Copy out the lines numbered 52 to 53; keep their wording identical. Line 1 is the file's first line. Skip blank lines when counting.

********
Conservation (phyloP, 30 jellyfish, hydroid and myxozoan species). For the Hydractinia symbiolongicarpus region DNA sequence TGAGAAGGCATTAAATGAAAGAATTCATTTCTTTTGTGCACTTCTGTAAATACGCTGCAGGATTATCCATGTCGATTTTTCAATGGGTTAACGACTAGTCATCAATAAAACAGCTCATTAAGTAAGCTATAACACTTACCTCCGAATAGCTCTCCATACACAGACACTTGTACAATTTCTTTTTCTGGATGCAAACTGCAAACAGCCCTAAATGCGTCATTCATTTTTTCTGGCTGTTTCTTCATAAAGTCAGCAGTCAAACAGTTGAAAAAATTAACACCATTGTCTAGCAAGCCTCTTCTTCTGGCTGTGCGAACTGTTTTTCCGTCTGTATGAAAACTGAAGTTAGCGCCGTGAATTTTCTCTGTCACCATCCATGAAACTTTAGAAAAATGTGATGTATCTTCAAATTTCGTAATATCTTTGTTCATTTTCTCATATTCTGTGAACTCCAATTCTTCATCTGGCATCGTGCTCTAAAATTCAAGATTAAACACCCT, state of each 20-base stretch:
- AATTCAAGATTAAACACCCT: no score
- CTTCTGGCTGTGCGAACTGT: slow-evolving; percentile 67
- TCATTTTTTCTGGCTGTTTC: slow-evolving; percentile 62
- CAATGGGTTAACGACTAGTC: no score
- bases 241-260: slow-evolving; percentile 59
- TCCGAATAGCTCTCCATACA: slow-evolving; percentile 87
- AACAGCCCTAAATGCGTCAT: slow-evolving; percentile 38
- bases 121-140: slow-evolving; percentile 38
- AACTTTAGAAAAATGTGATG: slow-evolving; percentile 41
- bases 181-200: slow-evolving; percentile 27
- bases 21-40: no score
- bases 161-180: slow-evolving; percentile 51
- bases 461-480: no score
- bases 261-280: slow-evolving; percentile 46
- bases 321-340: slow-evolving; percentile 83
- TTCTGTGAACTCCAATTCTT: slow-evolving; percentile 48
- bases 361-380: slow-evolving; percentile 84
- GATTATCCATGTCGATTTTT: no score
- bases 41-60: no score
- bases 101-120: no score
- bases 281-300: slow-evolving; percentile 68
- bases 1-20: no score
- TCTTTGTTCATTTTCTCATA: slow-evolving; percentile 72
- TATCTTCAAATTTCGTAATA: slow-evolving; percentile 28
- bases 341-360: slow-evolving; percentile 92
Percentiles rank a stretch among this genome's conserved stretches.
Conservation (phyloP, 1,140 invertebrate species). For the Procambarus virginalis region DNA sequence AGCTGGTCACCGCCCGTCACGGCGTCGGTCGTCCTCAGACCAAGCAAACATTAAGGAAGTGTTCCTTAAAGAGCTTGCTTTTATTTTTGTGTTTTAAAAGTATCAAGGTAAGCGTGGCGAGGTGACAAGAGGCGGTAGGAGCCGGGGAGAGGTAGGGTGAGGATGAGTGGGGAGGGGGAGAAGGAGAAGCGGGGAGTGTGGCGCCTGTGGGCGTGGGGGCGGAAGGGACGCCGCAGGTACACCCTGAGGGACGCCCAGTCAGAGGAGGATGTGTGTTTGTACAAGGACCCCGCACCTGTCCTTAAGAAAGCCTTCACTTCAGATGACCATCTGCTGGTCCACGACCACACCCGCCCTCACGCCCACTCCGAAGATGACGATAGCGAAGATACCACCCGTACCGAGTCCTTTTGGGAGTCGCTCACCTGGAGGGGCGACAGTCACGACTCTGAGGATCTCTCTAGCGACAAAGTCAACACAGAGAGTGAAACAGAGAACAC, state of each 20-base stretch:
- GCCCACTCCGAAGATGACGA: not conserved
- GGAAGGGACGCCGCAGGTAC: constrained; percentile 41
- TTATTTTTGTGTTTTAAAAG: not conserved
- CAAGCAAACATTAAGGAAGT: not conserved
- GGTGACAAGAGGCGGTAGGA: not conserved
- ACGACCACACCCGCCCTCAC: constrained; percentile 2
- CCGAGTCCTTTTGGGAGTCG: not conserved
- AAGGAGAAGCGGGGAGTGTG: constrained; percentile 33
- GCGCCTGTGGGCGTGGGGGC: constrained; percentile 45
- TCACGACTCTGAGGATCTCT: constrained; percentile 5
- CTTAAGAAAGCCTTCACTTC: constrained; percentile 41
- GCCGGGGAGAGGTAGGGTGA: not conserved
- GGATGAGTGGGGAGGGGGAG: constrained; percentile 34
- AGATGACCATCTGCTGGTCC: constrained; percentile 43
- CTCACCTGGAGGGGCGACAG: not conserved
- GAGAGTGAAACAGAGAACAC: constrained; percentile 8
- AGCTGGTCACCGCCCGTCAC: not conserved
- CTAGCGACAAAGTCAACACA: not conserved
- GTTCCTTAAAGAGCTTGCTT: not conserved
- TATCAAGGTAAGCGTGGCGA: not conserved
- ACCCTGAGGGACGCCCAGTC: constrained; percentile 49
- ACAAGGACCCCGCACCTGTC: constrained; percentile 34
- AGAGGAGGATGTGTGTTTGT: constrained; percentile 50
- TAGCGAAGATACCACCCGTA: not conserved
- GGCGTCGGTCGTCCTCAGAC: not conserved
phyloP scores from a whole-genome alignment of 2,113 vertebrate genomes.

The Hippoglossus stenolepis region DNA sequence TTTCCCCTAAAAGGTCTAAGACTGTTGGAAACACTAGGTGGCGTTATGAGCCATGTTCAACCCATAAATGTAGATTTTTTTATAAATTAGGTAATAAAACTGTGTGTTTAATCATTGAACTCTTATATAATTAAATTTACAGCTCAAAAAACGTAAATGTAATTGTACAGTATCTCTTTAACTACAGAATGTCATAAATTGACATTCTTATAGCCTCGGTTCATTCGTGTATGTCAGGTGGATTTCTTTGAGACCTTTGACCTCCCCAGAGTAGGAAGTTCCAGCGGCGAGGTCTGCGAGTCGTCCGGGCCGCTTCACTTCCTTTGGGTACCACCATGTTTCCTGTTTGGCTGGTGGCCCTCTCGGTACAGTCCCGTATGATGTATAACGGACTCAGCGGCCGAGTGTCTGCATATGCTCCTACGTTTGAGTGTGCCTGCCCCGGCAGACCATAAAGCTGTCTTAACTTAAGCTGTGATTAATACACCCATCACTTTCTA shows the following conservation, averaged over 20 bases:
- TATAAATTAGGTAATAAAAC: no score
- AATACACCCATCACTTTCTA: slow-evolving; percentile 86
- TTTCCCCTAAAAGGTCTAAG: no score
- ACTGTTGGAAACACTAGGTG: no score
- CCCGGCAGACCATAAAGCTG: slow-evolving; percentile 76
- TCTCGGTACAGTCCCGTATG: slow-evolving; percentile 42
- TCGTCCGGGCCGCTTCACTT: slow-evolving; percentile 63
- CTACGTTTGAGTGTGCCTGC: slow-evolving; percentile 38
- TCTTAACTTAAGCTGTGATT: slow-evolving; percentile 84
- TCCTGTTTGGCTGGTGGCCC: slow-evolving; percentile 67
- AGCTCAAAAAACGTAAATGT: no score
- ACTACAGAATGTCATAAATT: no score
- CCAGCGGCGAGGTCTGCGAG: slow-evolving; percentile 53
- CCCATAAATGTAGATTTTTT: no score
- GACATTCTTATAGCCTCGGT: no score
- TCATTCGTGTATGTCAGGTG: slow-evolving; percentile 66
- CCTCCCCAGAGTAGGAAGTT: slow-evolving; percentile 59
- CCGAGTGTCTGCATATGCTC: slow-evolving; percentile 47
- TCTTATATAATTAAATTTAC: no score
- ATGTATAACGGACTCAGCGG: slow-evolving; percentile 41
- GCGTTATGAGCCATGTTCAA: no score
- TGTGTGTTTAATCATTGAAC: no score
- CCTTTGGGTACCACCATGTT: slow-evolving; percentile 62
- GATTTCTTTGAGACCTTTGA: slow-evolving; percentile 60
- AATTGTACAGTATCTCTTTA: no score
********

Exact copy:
- TAGCGAAGATACCACCCGTA: not conserved
- GGCGTCGGTCGTCCTCAGAC: not conserved